Ethnic village thrives on tourism
NANNING -- On an early winter morning, as roosters crow to greet the dawn, and a wisp of smoke rises above the farmhouse roof, villagers in south China's Guangxi Zhuang Autonomous Region have started a busy day ahead of the lunar new year, the Spring Festival.
"We've kept a running list of deals and ingredients for the big dinner on New Year's Eve," said 32-year-old Pan Zaoxiang in Longji Township.
Dressed in her holiday best -- the traditional clothing of the Yao ethnic group, Pan was born and raised in Dazhai Village, located in the core area of the famous tourist attraction of Longji Rice Terraces.
The hamlet has been named among the Best Tourism Villages of 2022 by the World Tourism Organization (UNWTO) for its breathtaking agricultural view, but Pan said they used to struggle to make ends meet.
Embosomed in mountains, Dazhai Village was very hard to get to, with only one narrow mud path zigzagging down the hills. Daily necessities and products for farm work could only be delivered by carts.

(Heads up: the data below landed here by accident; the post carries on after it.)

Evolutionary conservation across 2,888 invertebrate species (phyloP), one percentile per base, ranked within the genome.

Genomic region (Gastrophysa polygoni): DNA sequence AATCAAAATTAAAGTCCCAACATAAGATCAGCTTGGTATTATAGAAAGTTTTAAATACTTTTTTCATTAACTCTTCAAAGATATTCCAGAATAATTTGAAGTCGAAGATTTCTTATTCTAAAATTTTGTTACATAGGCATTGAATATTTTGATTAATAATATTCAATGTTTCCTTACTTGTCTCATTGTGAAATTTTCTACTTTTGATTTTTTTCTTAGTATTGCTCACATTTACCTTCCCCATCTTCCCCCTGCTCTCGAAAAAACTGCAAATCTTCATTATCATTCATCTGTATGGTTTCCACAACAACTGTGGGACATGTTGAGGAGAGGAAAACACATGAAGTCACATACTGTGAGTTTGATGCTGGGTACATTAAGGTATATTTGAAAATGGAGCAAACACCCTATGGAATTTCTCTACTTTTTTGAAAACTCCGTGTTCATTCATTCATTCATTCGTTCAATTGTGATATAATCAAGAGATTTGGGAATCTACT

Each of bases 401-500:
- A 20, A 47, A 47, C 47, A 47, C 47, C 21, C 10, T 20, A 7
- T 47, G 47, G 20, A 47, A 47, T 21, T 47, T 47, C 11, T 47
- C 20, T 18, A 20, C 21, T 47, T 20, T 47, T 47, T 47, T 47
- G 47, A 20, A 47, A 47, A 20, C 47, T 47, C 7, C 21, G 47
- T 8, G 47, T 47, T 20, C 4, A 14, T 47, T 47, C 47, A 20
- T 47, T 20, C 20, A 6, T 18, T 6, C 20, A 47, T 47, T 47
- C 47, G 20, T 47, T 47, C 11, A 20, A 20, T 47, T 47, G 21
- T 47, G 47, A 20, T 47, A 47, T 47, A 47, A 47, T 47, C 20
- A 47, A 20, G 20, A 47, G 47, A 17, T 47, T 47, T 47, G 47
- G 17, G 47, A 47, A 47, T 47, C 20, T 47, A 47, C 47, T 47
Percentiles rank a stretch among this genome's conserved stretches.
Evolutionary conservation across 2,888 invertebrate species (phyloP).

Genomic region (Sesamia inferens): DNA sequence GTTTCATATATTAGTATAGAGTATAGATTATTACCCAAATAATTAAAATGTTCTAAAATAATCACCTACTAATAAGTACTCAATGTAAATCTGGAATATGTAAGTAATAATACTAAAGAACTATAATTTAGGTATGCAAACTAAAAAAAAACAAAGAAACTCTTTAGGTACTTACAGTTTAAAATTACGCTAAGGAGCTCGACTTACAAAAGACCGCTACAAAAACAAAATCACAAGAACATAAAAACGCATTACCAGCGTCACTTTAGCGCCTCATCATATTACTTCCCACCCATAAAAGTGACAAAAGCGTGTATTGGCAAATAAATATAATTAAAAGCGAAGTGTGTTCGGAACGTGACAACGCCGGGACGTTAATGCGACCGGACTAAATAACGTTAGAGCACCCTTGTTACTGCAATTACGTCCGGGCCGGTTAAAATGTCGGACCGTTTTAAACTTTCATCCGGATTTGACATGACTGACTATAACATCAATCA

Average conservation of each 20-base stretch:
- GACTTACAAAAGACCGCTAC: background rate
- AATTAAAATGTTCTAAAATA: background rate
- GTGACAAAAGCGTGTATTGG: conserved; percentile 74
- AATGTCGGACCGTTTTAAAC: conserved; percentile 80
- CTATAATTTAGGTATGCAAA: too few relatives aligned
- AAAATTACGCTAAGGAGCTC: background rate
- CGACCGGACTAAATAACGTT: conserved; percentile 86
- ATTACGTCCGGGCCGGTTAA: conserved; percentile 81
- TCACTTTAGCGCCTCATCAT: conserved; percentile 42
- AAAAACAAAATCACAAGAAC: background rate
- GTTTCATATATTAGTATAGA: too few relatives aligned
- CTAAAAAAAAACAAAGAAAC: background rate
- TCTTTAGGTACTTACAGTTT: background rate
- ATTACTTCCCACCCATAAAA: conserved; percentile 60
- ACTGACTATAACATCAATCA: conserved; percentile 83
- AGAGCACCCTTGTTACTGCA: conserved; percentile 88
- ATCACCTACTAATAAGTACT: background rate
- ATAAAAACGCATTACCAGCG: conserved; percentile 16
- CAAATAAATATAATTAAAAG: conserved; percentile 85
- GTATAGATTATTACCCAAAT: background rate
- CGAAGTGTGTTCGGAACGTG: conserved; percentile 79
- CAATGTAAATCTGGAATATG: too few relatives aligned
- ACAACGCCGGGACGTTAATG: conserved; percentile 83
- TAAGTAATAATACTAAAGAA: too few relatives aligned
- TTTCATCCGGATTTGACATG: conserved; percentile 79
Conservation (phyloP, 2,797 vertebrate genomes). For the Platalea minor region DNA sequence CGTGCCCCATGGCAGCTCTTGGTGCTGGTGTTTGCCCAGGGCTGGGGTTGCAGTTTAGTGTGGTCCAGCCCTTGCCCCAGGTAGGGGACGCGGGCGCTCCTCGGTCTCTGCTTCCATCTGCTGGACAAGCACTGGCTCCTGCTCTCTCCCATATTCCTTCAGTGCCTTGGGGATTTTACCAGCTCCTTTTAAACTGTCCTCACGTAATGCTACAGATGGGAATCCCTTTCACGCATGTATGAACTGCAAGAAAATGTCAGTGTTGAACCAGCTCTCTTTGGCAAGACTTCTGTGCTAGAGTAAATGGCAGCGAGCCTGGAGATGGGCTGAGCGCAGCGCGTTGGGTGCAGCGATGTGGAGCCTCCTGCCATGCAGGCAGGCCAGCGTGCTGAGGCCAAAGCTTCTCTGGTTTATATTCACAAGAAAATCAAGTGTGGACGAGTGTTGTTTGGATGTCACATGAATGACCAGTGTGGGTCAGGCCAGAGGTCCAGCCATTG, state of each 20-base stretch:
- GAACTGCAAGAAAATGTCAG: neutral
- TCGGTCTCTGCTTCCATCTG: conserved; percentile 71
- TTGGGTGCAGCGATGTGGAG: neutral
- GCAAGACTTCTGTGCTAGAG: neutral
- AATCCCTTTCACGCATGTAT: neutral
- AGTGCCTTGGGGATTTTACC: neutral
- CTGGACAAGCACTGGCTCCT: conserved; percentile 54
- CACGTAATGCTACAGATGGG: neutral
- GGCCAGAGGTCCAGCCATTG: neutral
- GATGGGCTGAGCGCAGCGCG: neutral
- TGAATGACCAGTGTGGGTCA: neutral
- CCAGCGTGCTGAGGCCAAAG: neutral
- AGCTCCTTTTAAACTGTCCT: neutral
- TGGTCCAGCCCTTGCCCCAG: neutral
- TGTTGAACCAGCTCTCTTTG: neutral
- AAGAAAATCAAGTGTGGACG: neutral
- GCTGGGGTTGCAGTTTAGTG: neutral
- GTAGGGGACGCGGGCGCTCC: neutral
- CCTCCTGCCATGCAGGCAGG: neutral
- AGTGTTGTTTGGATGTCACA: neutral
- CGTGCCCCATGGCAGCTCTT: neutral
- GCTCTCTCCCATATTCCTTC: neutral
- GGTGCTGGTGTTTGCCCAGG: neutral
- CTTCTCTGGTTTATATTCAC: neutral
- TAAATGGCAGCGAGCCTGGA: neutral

"When I was a child, I longed for the outside world, but that usually took a day and a night to reach the nearest downtown on foot," said Pan.
Facing the harsh living conditions and the deteriorating ecological environment, the Dazhai villagers turned to the mountains and the massive land reclaimed by the elder generations.
By cooperating with tourism companies from the tourist city Guilin, villagers became stakeholders in developing the land into a unique terraced landscape.
"My family plants nearly 10,000 mu (around 666 hectares) of rice on the terraced fields, and that means a year-end bonus of over 10,000 yuan (about 1,478 U.S. dollars)," Pan said, adding that they all maintain the traditional ethnic architecture.
Villagers like Pan also sniffed out the growing business opportunities in catering and accommodation as more visitors poured in.
During this year's Spring Festival, around 230 homestays across the village are expected to be fully booked, said Yu Qiongtong, Party chief of Dazhai.
Celebrations and various kinds of activities will also be held to present the rich history of the Yao ethnic group. Tourists from home and abroad have great interests not only in the beautiful landscape but the culture, said Pan.
"I have prepared an abundance of local cuisines and specialties such as sausages, chilies, and sticky rice in bamboo to welcome tourists during the upcoming new year," Pan said.